While respirator filters do not provide OSHA approved levels of gas or vapor protection from a variety of elements like cartridges will, they do provide protection from airborne particles much like disposable particulate respirators and they are typically less bulky when attached to a respirator facepiece. These types of filters are commonly referred to as “pancake filters” because of their flat, circular shape. The efficiency guidelines that apply to disposable particulate respirators similarly apply to pancake filters (i.e. N95, P100, etc.). If there is some form of gas and vapor protection, it is only nuisance levels meaning concentrations not exceeding OSHA PEL or other applicable government occupational exposure limits, whichever is lower. Please note that some manufacturers do create cartridges that are specific to P100 filters (i.e. MSA Advantage® Low-Profile P100 Cartridge ), but these will always be categorized as standard filters on our website.

Respirator Pre-Filters

Respirator Pre-Filter
Respirator Pre-Filter Example: 3M 5P71 P95 Respirator Filters

When heavy particulate filtration is required, users may consider using a standard gas/vapor respirator cartridge in combination with a respirator pre-filter, as opposed to the combination cartridge described previously. Examples of a respirator pre-filter include the 3M 5P71 P95 Respirator Filters and 3M 501 Filter Retainer. This configuration allows the wearer to replace the particulate filter as frequently as needed without having to also replace the gas and vapor cartridge. This configuration is commonly used in applications involving spray paint or pesticides. If you are looking to use ONLY a pre-filter you are able to do so, however, you must purchase the 3M 501 Filter Retainer and the 3M 502 Filter Adapter.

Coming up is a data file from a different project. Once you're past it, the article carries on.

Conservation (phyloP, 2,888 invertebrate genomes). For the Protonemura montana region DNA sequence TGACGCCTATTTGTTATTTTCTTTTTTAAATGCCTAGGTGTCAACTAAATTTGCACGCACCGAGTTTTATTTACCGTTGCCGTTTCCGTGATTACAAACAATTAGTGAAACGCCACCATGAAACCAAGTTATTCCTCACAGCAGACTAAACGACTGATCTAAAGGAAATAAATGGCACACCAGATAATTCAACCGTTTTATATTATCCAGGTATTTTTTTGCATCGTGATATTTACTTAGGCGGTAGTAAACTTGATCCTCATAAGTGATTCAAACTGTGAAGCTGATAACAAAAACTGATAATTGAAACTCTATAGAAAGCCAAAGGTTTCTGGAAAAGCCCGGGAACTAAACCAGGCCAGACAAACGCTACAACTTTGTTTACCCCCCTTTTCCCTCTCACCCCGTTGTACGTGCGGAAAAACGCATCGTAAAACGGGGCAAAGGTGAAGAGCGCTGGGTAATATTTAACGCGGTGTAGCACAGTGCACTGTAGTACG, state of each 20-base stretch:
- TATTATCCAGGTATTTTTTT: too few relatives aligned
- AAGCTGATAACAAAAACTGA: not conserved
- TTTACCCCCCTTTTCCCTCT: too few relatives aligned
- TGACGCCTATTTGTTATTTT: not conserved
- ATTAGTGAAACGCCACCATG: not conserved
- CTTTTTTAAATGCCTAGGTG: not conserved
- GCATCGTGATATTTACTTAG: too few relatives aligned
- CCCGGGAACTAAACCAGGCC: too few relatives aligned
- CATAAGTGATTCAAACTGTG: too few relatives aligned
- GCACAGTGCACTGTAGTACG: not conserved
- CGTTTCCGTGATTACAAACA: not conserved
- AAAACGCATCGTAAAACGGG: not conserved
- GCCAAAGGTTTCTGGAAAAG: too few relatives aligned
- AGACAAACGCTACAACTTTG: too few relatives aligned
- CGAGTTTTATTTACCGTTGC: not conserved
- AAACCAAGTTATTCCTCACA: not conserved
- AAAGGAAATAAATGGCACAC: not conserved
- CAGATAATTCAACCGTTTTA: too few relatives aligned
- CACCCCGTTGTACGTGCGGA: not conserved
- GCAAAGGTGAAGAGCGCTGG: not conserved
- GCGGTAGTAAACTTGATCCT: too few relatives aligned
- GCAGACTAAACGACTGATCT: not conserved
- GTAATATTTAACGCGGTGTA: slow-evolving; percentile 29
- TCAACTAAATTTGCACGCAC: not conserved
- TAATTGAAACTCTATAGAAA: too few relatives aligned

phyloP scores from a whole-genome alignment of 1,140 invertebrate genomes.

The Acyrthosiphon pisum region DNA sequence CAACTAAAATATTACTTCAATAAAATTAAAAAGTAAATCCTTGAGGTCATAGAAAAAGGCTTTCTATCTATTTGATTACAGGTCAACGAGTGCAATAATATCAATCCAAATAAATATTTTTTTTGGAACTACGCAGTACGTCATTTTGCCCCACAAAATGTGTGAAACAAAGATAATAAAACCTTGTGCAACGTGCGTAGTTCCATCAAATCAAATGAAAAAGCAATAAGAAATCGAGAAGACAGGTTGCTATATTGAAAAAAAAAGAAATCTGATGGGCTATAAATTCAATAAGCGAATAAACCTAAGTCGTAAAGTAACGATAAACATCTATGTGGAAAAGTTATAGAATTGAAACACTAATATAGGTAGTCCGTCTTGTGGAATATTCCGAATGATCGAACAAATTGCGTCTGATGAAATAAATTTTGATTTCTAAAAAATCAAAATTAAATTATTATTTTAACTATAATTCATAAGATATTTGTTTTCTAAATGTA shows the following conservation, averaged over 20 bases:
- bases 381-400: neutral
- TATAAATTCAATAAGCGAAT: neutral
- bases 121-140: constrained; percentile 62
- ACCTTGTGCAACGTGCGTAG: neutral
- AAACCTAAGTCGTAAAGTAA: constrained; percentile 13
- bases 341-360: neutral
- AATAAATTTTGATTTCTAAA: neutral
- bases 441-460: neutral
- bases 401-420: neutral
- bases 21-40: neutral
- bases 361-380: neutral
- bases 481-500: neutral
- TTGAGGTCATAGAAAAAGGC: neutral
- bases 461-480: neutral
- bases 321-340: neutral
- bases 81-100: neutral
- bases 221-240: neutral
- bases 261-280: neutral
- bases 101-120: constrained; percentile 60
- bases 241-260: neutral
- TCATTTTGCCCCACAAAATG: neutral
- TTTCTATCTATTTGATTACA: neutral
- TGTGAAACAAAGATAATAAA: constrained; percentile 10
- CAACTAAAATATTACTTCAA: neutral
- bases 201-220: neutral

Respirator Kits

3M Organic Vapor Respirator Kit
Respirator Kit Example: 3M Organic Vapor Respirator Kit

If you prefer to purchase something already put together for you, you might consider purchasing a pre-assembled respirator kit. Keep in mind that most of these kits may seem reusable, but the cartridges included are permanently attached to the facepiece and cannot be removed. Once the cartridges can no longer properly filter the elements, the entire kit needs to be replaced. Replacing the entire kit ensures you are receiving the proper cartridges/filters all at once in accordance with OSHA requirements.

Respirator Ratings

As previously mentioned, NIOSH has a lot to say about respirators. In association with the Centers for Disease Control and Prevention (CDC), NIOSH is dedicated to improving workplace safety, which includes the safe practices of respirator usage. While NIOSH policies and procedures can be quite in-depth, know that all of the respirators on our website are NIOSH approved to protect you. While our staff is trained to help you determine which respirator/cartridge/filter may work best for you, we can nevermake official product recommends due to the uncertainty of your specific working environment and which kind of chemicals/vapors/particulates it may contain. To best serve you, please provide us with what chemicals/vapors/particulates you need to protect yourself from and we will certainly guide you in the right direction.

Hopefully this breakdown of air-purifying respirators was helpful and did not make your head spin. If that happen to be the case, please feel free to call our customer service for additional guidance regarding what you may need to protect yourself properly—1-800-724-2596.